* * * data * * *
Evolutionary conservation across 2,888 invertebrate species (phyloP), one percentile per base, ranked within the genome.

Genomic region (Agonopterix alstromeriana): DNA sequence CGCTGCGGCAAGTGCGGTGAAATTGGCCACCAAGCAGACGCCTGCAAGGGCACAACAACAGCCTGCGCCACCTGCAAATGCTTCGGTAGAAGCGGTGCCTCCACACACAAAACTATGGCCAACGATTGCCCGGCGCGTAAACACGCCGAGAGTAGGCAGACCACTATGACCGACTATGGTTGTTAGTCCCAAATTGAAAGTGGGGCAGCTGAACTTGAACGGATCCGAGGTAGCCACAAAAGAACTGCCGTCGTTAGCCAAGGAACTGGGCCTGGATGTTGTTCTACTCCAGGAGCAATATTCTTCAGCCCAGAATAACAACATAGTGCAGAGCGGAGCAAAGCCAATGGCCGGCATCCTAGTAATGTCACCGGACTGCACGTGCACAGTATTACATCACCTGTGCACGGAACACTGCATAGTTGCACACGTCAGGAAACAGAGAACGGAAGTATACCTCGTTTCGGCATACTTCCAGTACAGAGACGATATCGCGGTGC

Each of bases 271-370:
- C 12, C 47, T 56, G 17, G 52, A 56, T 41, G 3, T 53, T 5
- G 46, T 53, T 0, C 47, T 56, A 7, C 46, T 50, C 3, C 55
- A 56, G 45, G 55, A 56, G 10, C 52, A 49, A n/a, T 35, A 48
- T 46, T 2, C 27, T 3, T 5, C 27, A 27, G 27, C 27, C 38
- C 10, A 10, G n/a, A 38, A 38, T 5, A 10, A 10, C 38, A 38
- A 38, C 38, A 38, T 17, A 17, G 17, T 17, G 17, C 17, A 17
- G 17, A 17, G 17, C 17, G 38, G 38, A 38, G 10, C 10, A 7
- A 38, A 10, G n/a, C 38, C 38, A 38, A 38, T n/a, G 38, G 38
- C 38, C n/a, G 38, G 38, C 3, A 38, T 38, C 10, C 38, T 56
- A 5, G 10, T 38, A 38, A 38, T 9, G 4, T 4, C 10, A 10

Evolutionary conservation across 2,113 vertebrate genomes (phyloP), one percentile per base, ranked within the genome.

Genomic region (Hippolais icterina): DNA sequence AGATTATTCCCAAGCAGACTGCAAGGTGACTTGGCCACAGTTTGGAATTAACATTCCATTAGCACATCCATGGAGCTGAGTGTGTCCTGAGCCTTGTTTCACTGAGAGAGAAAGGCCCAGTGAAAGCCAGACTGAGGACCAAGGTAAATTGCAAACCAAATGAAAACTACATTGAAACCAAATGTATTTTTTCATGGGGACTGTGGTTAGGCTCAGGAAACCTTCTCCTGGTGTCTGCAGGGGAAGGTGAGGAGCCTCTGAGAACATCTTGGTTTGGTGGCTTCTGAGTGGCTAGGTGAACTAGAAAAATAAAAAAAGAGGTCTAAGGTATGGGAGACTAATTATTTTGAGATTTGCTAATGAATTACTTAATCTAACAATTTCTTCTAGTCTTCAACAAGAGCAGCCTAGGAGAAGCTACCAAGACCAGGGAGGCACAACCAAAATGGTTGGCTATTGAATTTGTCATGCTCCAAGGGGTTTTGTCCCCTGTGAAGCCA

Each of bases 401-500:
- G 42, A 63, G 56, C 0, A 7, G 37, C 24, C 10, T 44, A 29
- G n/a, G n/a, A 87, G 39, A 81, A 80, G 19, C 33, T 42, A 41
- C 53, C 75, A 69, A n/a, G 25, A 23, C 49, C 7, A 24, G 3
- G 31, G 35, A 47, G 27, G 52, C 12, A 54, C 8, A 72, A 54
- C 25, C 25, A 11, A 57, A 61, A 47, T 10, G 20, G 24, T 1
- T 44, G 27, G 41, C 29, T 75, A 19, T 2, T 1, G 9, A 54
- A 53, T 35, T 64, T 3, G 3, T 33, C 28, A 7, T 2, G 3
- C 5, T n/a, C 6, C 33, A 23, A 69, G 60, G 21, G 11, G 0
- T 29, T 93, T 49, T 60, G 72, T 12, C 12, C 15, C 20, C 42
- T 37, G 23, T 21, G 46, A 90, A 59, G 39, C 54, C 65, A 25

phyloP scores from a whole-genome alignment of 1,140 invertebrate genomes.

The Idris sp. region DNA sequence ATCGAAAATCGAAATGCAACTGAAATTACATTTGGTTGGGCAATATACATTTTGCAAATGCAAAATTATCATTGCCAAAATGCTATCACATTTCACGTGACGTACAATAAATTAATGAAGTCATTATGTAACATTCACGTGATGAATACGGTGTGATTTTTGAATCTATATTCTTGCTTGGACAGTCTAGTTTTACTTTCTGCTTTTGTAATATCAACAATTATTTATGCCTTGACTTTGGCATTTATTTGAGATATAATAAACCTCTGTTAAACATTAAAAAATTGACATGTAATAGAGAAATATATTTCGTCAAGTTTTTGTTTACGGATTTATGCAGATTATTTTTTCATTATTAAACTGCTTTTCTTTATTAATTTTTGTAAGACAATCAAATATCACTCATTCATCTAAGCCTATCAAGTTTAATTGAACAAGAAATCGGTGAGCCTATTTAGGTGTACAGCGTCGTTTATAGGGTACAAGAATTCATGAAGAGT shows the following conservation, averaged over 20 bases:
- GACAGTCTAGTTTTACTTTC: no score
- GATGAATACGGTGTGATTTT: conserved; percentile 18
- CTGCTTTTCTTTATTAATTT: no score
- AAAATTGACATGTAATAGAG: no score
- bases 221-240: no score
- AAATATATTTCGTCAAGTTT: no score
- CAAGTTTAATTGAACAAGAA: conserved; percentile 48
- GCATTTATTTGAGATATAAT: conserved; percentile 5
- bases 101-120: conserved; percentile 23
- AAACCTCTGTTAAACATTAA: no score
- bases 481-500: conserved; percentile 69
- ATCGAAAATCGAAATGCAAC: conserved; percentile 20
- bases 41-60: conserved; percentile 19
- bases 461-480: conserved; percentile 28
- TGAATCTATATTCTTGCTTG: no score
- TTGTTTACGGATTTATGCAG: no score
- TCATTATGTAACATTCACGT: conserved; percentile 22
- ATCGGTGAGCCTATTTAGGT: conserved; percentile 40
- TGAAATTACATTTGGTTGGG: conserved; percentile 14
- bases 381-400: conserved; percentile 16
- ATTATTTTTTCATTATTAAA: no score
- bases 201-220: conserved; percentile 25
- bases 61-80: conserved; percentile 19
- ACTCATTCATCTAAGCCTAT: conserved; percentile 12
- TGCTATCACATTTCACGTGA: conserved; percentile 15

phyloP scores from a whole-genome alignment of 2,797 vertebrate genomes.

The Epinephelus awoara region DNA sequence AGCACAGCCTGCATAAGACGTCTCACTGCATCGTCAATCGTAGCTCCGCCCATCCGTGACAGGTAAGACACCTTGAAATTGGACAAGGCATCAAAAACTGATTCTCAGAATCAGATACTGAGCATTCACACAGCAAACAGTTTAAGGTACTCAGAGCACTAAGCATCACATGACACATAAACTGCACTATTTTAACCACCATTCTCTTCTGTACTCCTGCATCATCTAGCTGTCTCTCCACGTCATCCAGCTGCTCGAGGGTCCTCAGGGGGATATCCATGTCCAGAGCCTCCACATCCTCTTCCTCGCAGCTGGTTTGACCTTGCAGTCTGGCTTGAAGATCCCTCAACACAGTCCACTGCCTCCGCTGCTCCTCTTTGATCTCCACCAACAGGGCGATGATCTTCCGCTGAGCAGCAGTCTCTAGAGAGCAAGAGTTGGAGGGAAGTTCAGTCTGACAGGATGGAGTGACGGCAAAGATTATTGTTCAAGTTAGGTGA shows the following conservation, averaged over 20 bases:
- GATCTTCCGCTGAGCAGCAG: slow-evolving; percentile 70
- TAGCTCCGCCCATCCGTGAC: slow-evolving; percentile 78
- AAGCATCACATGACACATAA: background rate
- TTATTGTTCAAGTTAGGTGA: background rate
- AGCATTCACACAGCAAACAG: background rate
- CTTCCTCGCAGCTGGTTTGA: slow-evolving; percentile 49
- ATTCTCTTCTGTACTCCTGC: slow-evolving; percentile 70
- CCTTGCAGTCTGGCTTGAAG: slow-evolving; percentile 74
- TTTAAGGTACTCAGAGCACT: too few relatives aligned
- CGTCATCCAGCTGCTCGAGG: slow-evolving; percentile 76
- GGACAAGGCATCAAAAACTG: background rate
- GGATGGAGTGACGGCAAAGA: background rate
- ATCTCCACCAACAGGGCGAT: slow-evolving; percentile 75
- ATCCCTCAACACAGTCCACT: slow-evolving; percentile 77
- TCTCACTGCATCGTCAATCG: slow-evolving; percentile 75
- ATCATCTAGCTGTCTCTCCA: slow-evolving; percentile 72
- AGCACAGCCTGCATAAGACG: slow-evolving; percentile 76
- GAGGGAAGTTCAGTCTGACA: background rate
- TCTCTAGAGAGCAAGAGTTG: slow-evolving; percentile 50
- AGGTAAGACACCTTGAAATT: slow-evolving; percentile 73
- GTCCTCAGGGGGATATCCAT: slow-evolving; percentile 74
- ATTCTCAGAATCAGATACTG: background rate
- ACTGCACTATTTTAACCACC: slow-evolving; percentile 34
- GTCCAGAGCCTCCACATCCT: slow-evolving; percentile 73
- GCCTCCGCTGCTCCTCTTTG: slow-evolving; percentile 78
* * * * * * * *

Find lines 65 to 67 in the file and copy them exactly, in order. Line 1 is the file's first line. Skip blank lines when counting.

- CGTCATCCAGCTGCTCGAGG: slow-evolving; percentile 76
- GGACAAGGCATCAAAAACTG: background rate
- GGATGGAGTGACGGCAAAGA: background rate